Click here for more detail on shared threats.
China: A Complicating Factor
The latest polls by the Genron-NPO and Dataway Horizon show that 92 percent of Japanese and 77 percent of Chinese hold unfavorable views of the other country. However, a plurality of Japanese (39 percent) prefer pursuing a policy of friendly cooperation and engagement with China rather than actively working to limit its growth (23 percent). That matches American views as well. Since the Council on Global Affairs first asked the question in 2006, a majority of Americans have preferred the pursuit of cooperation and engagement to a policy of containment.
About the Chicago Council Survey
The 2016 Chicago Council Survey was conducted by GfK Custom Research using their large-scale, nationwide online research panel between June 10-27, 2016, among a national sample of 2,061 adults, 18 years of age or older, living in all 50 U.S. states and the District of Columbia. The margin of sampling error for the full sample is ±2.38, including a design effect of 1.2149. The margin of error is higher for questions administered to a partial sample.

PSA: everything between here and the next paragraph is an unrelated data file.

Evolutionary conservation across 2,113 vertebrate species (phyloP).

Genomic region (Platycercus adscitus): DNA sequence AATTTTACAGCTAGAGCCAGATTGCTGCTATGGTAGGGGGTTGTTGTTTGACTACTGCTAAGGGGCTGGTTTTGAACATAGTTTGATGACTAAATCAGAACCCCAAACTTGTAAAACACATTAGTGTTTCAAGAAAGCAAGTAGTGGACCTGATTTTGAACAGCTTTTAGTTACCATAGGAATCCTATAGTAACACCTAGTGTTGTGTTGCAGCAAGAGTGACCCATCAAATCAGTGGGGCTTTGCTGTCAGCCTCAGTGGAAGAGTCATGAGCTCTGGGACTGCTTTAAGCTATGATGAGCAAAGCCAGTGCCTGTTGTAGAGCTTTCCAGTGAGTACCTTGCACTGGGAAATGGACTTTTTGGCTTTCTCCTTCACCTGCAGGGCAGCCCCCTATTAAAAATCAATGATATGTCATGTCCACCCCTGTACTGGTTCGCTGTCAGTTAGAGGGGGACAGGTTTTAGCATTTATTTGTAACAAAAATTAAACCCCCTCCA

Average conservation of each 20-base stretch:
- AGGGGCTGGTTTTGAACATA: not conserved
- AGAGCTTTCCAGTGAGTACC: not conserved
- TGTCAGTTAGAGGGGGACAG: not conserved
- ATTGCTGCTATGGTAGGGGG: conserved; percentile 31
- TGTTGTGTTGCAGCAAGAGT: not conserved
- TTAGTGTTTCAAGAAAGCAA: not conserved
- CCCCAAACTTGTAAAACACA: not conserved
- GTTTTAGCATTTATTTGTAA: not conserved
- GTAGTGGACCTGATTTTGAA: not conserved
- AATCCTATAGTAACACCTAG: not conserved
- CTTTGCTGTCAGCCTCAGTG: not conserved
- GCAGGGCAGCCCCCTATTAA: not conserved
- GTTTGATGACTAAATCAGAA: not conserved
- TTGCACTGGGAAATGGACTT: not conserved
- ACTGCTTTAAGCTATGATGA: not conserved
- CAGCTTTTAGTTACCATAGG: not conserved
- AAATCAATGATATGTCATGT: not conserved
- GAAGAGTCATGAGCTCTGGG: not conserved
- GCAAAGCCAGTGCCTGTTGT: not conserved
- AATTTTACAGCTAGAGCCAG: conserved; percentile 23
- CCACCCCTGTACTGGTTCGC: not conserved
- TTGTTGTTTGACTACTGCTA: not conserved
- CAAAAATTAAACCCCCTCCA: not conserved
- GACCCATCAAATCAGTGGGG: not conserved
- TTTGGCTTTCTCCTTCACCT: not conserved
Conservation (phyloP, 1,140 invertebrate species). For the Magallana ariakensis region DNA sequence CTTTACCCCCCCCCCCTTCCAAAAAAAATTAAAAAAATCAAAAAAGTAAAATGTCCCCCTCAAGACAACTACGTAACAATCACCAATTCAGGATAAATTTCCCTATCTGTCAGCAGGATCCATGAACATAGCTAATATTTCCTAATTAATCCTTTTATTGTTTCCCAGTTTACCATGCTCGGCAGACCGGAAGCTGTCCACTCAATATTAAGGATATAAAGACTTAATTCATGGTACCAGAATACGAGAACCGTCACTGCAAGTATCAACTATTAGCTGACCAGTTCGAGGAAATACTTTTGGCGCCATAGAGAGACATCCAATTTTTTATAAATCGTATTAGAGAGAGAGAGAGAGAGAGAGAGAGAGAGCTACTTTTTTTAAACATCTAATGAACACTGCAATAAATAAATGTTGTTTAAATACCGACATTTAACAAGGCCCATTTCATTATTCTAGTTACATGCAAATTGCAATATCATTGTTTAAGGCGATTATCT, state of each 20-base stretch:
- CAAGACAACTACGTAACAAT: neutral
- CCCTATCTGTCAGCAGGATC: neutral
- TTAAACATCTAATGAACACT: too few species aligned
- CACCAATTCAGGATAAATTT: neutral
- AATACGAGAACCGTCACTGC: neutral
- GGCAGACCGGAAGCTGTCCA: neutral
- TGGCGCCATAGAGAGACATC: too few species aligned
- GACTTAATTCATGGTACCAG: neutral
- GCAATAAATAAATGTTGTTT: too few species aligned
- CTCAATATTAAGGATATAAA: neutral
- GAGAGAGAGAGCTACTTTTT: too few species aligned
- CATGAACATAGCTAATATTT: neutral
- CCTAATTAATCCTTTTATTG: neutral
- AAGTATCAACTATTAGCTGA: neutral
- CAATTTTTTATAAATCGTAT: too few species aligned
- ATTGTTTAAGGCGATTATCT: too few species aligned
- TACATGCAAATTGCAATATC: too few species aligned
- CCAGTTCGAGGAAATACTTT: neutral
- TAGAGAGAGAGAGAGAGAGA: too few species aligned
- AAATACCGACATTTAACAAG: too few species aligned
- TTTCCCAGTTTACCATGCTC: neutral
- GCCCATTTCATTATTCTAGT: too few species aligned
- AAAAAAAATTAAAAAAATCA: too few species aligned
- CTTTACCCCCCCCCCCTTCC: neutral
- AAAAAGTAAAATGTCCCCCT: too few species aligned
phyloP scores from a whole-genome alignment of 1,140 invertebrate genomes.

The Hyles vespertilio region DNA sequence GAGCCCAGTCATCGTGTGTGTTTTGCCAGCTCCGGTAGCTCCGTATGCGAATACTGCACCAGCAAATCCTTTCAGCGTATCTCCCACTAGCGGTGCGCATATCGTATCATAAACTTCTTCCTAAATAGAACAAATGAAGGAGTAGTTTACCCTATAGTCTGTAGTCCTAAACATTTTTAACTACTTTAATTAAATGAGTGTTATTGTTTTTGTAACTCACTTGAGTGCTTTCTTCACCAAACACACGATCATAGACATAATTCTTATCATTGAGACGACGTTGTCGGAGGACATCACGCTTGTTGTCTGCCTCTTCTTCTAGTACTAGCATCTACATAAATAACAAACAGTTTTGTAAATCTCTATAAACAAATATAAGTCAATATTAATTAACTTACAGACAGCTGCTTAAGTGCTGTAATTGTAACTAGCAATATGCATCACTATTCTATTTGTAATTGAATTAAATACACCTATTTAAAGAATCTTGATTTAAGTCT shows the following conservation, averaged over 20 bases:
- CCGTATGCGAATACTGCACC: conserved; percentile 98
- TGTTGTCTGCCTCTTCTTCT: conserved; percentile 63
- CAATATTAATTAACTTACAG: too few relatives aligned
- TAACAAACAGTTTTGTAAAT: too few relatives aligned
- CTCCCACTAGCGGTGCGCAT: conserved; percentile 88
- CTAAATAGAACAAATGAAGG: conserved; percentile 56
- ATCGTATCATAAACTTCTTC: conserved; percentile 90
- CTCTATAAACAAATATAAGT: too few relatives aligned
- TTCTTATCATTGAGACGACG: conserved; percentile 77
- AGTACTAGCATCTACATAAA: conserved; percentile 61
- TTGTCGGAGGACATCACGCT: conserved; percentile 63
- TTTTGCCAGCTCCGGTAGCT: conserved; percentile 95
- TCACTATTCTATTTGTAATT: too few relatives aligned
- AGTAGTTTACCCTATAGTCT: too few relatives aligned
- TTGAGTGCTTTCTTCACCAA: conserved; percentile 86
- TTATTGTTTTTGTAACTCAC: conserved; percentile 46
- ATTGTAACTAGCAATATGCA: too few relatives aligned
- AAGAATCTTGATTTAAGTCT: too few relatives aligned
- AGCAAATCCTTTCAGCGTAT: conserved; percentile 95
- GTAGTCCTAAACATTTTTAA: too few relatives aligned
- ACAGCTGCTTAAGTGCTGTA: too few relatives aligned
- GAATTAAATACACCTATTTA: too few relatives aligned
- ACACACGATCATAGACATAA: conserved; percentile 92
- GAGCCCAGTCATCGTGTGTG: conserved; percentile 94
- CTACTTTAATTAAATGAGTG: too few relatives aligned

This report also includes data from an omnibus survey conducted by GfK Custom Research using their large-scale, nationwide online research panel December 16-18, 2016, among a national sample of 1,005 adults, 18 years of age or older, living in all 50 U.S. states and the District of Columbia. The margin of sampling error for the full sample is ±3.0 percentage points and higher for partisan subgroups (±5.7 for Republicans, ±5.5 for Democrats and ±5.0 for Independents).
The 2016 Chicago Council Survey was made possible by the generous support of the John D. and Catherine T. MacArthur Foundation, the Korea Foundation and the personal support of Lester Crown and the Crown family.